Stem cells in amniotic fluid show promise
Researchers have found that some stem cells in human amniotic fluid appear to have many of the key therapeutic benefits of embryonic stem cells while avoiding their knottiest ethical, medical and logistical drawbacks, according to a study published Sunday.
The stem cells — easy to harvest from the fluid left over from amniocentesis tests given to many pregnant women — were used to create bone, heart muscle, blood vessels, fat, and nerve and liver tissues, the study said.
“So far, we’ve been successful with every cell type we’ve attempted to produce from these stem cells,” said study senior author Anthony Atala, director of the Institute for Regenerative Medicine at Wake Forest University School of Medicine in Winston-Salem, N.C. The report was published online by the journal Nature Biotechnology.
The finding points to a promising avenue of research that sidesteps the hurdles facing embryonic stem cell research, which has been hampered by moral objections to the destruction of embryos that occurs when the cells are harvested.
The objections have been divisive, prompting President Bush to restrict federal funding for most human embryonic stem cell research. Those restrictions have sparked movements in some states to fund research on their own.
California’s Proposition 71, approved in 2004, was designed to provide $3 billion for stem cell research but has met a vigorous legal challenge from opponents of the research.
Amniotic stem cell research ducks the controversy because no embryos are destroyed. The National Institutes of Health already funds such research.
The study also suggests another advantage: Embryonic cells can form tumors when implanted in lab animals, but amniotic-fluid stem cells do not appear to do so.
“If everything that people think about them turns out to be true, they’ll be a powerful source for therapeutic cells,” said Alan Russell, director of the McGowan Institute for Regenerative Medicine at the University of Pittsburgh, who wasn’t involved in the study.
It is still unclear whether stem cells from amniotic fluid — the liquid that cushions fetuses in the womb — can produce the range of cell types that embryonic stem cells can.
“They can clearly generate a broad range of important cell types, but they may not do as many tricks as embryonic stem cells,” said Dr. Robert Lanza, an embryonic stem cell researcher and head of scientific development at Advanced Cell Technology Inc. in Worcester, Mass.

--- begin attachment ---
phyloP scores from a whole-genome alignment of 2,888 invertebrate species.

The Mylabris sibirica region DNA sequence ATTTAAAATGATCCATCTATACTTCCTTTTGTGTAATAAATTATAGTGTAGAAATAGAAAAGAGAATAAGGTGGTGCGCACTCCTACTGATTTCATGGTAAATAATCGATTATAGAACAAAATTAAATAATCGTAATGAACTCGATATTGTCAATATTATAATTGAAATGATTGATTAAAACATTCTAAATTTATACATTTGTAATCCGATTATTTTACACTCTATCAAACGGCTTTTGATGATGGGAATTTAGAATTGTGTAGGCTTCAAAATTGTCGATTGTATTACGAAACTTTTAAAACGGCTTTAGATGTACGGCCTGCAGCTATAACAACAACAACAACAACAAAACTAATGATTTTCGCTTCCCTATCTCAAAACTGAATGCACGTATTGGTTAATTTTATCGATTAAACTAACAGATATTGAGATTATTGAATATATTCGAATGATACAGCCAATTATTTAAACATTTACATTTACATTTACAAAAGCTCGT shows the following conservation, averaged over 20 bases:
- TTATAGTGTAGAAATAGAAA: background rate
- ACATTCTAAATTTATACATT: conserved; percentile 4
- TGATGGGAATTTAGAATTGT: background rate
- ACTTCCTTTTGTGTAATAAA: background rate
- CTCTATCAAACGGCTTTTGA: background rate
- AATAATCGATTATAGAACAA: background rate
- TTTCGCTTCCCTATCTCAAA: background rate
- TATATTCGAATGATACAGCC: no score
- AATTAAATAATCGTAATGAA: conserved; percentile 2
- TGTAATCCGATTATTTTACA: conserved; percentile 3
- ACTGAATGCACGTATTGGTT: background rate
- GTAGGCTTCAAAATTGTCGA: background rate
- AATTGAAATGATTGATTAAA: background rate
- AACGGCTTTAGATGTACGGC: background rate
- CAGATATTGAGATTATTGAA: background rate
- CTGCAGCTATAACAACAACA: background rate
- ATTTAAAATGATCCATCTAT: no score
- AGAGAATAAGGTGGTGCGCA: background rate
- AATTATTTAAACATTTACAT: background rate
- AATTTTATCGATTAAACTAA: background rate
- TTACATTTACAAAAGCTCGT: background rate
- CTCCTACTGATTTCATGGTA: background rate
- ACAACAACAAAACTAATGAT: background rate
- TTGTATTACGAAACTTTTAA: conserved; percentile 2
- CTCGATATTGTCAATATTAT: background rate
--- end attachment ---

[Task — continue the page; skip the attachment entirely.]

But even if amniotic stem cells turn out to be less flexible, they still might be an important tool in the nascent field of regenerative medicine.
Dr. Dario Fauza, coordinator of the surgical research laboratories at Children’s Hospital Boston, has used the cells to grow tissue to repair defective diaphragms and tracheas in sheep.
He has asked the Food and Drug Administration for permission to do the same for children born with herniated diaphragms. It would be the first human clinical trial involving amniotic stem cells, he said.
Swiss scientists Dorthe Schmidt and Simon Hoerstrup of University Hospital Zurich have used amniotic stem cells to grow heart valves. They are currently testing them in sheep.
The stem cells “may not be as earth-shattering a discovery as human embryonic stem cells, but these cells could prove to be equally important for medical therapy,” said Lanza, who was not involved in the study. “I think this is an exciting breakthrough.”
Amniotic-fluid stem cells lie somewhere between the two major categories of stem cells: embryonic and adult.
Embryonic stem cells are derived from days-old embryos. Nearly all of the development is still to come, so those cells must be extremely flexible.
That “pluripotency” is the reason researchers believe embryonic stem cells could offer cures for a wide range of ailments. They hope to use the cells to replace the insulin-secreting islet cells of diabetes patients and to grow brain tissue to treat stroke victims, among other treatments. But they don’t yet know how.